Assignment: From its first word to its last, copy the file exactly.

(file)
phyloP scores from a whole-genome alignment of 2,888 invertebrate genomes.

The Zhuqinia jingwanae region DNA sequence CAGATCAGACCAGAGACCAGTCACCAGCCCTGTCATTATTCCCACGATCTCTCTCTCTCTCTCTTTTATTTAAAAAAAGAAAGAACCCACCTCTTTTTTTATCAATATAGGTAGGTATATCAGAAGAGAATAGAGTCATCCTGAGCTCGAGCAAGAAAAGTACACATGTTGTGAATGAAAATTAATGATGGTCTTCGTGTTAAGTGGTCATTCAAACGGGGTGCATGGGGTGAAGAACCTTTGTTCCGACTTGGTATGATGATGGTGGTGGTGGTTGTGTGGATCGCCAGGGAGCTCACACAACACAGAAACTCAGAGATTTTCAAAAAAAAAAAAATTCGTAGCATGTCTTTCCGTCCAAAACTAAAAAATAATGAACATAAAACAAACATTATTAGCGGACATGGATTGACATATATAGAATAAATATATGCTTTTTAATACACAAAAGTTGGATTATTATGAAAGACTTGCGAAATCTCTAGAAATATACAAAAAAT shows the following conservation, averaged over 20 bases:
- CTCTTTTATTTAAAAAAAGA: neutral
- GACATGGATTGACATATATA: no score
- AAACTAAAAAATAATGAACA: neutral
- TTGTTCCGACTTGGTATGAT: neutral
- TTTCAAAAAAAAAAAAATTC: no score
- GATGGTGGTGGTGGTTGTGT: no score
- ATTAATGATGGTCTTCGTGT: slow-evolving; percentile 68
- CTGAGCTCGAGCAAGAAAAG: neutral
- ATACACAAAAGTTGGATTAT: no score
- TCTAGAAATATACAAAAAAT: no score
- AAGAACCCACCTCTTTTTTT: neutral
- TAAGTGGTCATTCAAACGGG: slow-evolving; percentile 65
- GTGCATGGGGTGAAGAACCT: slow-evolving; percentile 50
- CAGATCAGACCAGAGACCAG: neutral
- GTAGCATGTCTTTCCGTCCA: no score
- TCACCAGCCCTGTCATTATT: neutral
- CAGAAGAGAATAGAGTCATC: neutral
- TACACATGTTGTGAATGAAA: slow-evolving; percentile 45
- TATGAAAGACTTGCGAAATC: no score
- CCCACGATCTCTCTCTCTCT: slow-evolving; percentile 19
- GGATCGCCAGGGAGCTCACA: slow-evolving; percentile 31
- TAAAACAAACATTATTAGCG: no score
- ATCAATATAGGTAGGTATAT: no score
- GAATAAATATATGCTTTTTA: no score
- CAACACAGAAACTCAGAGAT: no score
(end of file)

phyloP scores from a whole-genome alignment of 2,888 invertebrate genomes.

The Zhuqinia jingwanae region DNA sequence CAGATCAGACCAGAGACCAGTCACCAGCCCTGTCATTATTCCCACGATCTCTCTCTCTCTCTCTTTTATTTAAAAAAAGAAAGAACCCACCTCTTTTTTTATCAATATAGGTAGGTATATCAGAAGAGAATAGAGTCATCCTGAGCTCGAGCAAGAAAAGTACACATGTTGTGAATGAAAATTAATGATGGTCTTCGTGTTAAGTGGTCATTCAAACGGGGTGCATGGGGTGAAGAACCTTTGTTCCGACTTGGTATGATGATGGTGGTGGTGGTTGTGTGGATCGCCAGGGAGCTCACACAACACAGAAACTCAGAGATTTTCAAAAAAAAAAAAATTCGTAGCATGTCTTTCCGTCCAAAACTAAAAAATAATGAACATAAAACAAACATTATTAGCGGACATGGATTGACATATATAGAATAAATATATGCTTTTTAATACACAAAAGTTGGATTATTATGAAAGACTTGCGAAATCTCTAGAAATATACAAAAAAT shows the following conservation, averaged over 20 bases:
- CTCTTTTATTTAAAAAAAGA: neutral
- GACATGGATTGACATATATA: no score
- AAACTAAAAAATAATGAACA: neutral
- TTGTTCCGACTTGGTATGAT: neutral
- TTTCAAAAAAAAAAAAATTC: no score
- GATGGTGGTGGTGGTTGTGT: no score
- ATTAATGATGGTCTTCGTGT: slow-evolving; percentile 68
- CTGAGCTCGAGCAAGAAAAG: neutral
- ATACACAAAAGTTGGATTAT: no score
- TCTAGAAATATACAAAAAAT: no score
- AAGAACCCACCTCTTTTTTT: neutral
- TAAGTGGTCATTCAAACGGG: slow-evolving; percentile 65
- GTGCATGGGGTGAAGAACCT: slow-evolving; percentile 50
- CAGATCAGACCAGAGACCAG: neutral
- GTAGCATGTCTTTCCGTCCA: no score
- TCACCAGCCCTGTCATTATT: neutral
- CAGAAGAGAATAGAGTCATC: neutral
- TACACATGTTGTGAATGAAA: slow-evolving; percentile 45
- TATGAAAGACTTGCGAAATC: no score
- CCCACGATCTCTCTCTCTCT: slow-evolving; percentile 19
- GGATCGCCAGGGAGCTCACA: slow-evolving; percentile 31
- TAAAACAAACATTATTAGCG: no score
- ATCAATATAGGTAGGTATAT: no score
- GAATAAATATATGCTTTTTA: no score
- CAACACAGAAACTCAGAGAT: no score